You are here

Chief Inspector of Hospitals rates East Midlands Ambulance Service NHS Trust as Requires Improvement

10 May 2016
  • Media,
  • Hospitals

England's Chief Inspector of Hospitals has told East Midlands Ambulance Service NHS Trust that it must make improvements following an inspection by the Care Quality Commission.

East Midlands Ambulance Service NHS Trust was rated as Requires Improvement overall following an inspection which took place between 16 and 20 November and on 3 December last year.

The trust was rated as Good for whether its services were caring and responsive, as Requires Improvement for whether its services were well-led and Inadequate for whether services were safe.

East Midlands Ambulance Service NHS Trust’s headquarters are in Nottingham and it provides emergency medical services to around 4.8 million people living in Derbyshire, Nottinghamshire, Lincolnshire, Leicestershire, Rutland and Northamptonshire.

CQC’s inspection looked at three core services: Emergency Operations Centres, Urgent and Emergency Care including the Hazardous Area Response Team (HART) and the air ambulance, and Patient Transport Services.

Inspectors found that the trust suffered from a lack of staff and resources against high demand for the service.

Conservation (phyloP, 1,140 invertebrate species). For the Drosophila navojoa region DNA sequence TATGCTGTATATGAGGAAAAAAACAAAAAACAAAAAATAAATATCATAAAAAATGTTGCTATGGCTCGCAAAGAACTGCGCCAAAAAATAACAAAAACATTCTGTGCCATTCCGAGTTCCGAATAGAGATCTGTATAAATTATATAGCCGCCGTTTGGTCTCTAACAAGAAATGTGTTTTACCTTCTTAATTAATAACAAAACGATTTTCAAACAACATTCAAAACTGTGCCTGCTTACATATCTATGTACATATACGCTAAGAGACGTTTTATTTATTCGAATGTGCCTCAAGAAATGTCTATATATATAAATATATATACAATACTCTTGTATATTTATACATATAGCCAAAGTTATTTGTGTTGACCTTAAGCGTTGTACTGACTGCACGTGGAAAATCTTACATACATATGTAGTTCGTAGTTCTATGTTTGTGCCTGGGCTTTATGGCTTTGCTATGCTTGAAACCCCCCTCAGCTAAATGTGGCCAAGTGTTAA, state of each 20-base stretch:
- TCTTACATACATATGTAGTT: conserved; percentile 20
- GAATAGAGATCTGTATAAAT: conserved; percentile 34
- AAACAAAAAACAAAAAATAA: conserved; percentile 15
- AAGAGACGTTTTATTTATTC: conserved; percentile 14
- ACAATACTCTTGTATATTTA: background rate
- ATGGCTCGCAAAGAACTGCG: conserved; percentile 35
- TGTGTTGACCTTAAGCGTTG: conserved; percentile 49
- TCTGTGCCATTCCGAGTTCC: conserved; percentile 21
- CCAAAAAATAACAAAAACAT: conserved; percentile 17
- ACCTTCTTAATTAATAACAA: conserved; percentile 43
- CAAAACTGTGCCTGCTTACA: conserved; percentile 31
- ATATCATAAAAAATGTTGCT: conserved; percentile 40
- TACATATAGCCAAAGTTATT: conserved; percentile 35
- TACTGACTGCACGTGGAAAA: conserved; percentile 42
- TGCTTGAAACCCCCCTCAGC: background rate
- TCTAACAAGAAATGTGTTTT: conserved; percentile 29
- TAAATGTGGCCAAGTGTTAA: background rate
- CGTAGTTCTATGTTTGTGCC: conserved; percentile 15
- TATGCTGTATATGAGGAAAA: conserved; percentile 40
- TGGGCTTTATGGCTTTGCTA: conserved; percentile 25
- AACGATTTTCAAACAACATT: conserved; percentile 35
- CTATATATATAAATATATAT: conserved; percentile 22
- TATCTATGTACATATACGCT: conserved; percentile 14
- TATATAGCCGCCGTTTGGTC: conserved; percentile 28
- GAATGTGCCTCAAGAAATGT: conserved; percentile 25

However, it was noted that staff were exceptionally caring despite the added pressures on their workloads.

CQC’s Chief Inspector of Hospitals, Professor Sir Mike Richards, said:

“Our inspectors found that a number of improvements were needed at East Midlands Ambulance Service NHS Trust.

“Our main concerns surrounded whether services were protecting people from the risk of avoidable harm at the trust. There was an unrelenting demand for emergency services combined with a lack of staff and resources to meet the need. We found that, while people were cared for and treated well, there were insufficient staff and a lack of appropriate skill mix to meet the needs of patients in a timely manner.